In reproduction medicine, the US are far ahead. Since transgender people who would like to have babies are granted their wish, one can find transgender males with intact female organs who become pregnant after artificial insemination. The results are officially pregnant men . This is the medical avant-garde now.
What Ever Team You Play For
All this shows that, in several realms of western society, the binary heterosexual normativity is slowly losing its power, breaking ground for many more and very diverse forms of sexuality and gender constructions. Even the world of commercials doesn’t seem to stick to fluffy pink for women and the flavor of freedom for tough men (Wallis 2011: 168) – all in the view of attracting the other sex, of course. The Norwegian brand XXL, which sells sports and outdoor clothing, is one of hundreds of companies around the world that have created ads in support of Russia’s oppressed LGBT community. Their commercial debuted during the opening ceremony of the 2014 Winter Olympics, in Sochi, Russia.
XXL Commercial «Airport Love,» agency: Schjærven Reklamebyrå, directed by Bjørn Stein, Måns Mårlind, music: Tommy Tysper, 2014
The tagline at the end of the clip, «whatever team you play for», is clearly understood as a «message that uses a sports theme to highlight an important human rights issue». (Morris, Addicting Info 2014). On America Blog (Aravosis 2014), one commenter gets it a bit clearer: «The funny thing is, it’s a wee bit sexist too. But only the Norwegians could turn a kinda sexist commercial into an effective statement on diversity. It’s fun.»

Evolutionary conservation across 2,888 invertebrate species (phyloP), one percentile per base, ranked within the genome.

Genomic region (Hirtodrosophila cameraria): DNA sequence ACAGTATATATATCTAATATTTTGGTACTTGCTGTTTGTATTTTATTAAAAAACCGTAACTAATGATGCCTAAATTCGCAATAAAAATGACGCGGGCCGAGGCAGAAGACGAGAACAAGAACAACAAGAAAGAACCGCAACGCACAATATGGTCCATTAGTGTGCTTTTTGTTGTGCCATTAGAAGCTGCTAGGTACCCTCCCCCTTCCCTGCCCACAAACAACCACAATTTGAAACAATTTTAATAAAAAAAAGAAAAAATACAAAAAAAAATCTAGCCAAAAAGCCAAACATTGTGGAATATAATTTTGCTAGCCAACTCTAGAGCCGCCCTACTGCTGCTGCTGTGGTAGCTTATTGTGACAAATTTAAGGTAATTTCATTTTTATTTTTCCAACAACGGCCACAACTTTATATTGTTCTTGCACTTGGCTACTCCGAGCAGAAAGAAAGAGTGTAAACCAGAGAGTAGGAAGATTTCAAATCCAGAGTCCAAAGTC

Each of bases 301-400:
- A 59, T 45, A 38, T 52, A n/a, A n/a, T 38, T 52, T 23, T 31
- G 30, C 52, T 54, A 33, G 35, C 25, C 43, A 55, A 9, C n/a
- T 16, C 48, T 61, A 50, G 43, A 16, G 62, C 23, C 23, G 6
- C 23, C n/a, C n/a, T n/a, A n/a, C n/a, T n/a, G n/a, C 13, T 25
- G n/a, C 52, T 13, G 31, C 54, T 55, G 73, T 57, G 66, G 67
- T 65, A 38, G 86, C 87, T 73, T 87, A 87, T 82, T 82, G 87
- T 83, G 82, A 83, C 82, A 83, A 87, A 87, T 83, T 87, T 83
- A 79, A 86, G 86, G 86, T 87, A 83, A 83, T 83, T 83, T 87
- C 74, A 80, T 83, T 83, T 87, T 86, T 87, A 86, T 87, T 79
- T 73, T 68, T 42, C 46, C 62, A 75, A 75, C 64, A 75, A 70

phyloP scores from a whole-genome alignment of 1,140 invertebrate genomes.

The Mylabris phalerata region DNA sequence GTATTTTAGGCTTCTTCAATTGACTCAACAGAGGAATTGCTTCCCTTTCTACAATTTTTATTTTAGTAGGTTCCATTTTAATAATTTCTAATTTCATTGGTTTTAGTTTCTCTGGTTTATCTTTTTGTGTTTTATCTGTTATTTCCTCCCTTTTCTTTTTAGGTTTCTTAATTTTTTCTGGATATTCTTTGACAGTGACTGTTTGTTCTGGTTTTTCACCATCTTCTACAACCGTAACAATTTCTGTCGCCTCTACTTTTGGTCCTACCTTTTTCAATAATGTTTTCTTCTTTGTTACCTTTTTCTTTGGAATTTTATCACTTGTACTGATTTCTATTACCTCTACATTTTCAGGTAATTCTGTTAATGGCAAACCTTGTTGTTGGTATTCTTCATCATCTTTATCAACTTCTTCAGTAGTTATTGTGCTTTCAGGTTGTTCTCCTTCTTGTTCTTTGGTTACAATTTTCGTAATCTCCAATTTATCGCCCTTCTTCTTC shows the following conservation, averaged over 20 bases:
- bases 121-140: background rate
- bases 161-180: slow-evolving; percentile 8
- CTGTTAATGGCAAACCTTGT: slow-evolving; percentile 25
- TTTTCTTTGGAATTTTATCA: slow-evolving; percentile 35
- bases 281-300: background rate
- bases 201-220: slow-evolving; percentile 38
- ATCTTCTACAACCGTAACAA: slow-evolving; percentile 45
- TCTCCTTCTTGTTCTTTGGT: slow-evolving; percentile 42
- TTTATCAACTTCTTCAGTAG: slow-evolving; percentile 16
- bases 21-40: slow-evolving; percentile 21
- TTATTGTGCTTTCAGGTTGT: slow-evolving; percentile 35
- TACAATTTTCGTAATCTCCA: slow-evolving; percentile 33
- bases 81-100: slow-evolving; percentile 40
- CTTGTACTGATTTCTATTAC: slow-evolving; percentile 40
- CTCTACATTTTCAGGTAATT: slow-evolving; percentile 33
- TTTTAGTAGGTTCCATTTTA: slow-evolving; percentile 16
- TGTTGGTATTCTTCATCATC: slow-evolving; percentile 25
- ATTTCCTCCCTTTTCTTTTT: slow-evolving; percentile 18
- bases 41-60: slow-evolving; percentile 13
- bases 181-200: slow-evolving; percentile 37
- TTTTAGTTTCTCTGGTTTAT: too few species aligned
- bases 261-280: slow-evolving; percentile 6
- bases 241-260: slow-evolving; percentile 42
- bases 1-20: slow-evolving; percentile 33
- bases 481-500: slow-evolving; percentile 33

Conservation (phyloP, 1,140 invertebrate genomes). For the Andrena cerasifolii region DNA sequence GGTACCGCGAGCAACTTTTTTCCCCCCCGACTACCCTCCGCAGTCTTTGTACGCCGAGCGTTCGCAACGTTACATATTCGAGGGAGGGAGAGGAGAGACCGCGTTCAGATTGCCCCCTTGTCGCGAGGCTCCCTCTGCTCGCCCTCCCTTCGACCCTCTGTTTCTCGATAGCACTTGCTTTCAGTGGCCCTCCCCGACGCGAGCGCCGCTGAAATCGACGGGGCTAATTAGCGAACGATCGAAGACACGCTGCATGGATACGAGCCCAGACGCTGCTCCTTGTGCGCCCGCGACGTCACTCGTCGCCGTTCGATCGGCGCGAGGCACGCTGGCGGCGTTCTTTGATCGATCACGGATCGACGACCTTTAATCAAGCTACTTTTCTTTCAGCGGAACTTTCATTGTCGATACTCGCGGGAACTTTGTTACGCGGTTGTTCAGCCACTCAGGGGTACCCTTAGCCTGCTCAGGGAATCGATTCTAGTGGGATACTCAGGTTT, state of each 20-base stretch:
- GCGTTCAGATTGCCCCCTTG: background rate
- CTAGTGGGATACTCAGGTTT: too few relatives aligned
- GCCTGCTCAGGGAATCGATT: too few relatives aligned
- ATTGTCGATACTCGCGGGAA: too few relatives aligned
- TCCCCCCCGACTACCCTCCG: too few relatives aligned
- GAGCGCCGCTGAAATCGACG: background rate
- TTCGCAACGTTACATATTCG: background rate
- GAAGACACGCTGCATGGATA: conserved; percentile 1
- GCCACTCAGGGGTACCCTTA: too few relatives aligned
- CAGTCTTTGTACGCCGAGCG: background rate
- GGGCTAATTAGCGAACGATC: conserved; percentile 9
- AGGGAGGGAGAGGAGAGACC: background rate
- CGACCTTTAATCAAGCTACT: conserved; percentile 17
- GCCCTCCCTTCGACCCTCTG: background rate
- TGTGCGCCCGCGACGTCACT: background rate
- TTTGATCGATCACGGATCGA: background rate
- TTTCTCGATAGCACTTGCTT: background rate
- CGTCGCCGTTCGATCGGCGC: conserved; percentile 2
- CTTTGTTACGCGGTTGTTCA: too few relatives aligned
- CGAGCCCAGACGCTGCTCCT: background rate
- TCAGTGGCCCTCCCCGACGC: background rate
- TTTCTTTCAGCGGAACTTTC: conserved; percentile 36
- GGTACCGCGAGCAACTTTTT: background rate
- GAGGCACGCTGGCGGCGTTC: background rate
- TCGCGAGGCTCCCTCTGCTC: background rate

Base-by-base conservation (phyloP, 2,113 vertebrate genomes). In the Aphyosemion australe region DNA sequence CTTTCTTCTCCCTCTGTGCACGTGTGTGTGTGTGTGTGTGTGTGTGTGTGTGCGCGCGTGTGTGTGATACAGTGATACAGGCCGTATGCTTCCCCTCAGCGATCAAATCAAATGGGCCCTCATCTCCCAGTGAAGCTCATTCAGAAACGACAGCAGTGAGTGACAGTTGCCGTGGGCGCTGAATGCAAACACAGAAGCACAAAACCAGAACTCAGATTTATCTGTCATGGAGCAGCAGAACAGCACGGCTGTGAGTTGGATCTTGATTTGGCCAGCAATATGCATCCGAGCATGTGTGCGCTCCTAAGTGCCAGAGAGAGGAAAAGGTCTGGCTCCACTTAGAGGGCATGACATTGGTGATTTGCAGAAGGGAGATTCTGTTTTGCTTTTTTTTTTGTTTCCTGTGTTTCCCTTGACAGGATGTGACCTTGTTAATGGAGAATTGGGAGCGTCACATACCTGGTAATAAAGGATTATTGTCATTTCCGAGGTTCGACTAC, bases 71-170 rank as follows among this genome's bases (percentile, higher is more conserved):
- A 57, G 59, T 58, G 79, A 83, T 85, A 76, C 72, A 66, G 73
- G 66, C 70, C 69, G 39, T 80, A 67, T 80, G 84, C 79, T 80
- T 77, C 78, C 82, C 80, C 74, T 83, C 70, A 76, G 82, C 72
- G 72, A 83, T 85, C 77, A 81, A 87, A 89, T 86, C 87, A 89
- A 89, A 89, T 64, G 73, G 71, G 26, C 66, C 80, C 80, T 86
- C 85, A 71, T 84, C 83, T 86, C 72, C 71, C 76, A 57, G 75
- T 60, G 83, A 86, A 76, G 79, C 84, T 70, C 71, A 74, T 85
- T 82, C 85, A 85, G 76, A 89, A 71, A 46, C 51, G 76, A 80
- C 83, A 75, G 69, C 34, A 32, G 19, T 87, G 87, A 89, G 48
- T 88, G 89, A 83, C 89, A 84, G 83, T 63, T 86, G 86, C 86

If we now look at music videos that take up some of the same objectives, we can see much more advanced couplings of lesbians – which will give us an idea of the distance between the official gender discourse in society and the artistic possibilities of music video. Even if the XXL commercial «Airport Love» may appear mildly subversive by showing two women kissing in the end, it still obeys the rules of the advertising world, since they are both young and attractive.
It is easy to find examples in music video which go one step further. In videos by Productions Flembo for the Stumps’ «Homerun» and by Marit Östberg for The Knife’s «Full of Fire», to mention but two, the deviance from the binary heterosexual normativity is double, by homosexuality and by age.
Music Videos as Audio-Visual Laboratory
But much more is going on in music video . . . On the one hand, the genre in general is often very sexist, degrading women to objects of desire by showing «sexually suggestive behavior as appropriate for women» – «in other words, these videos suggest that women look to be dominated and protected by men» (Wallis 2011: 3). And it is still true: «Most music videos are highly saturated with sexual content that exceedingly focuses on the masculine perspective and male pursuit of sexual satisfaction» (Alfonseca 2010). On the other hand, as Susan Alexander stated (Chicago Tribune 1996): «Contemporary media present conflicting messages about women and the roles they assume. Nowhere are the paradoxical themes more evident than in music videos.» She comes to the conclusion that «Music Videos Show Our Changing Roles», which is the title for one of her articles in the Chicago Tribune: «What the mirror of music videos reflects is that young women are choosing among several options when assuming a gender role» (Ibid.). Now, nearly 20 years later, this idea of choosing among options is still explored, but not only from the female perspective.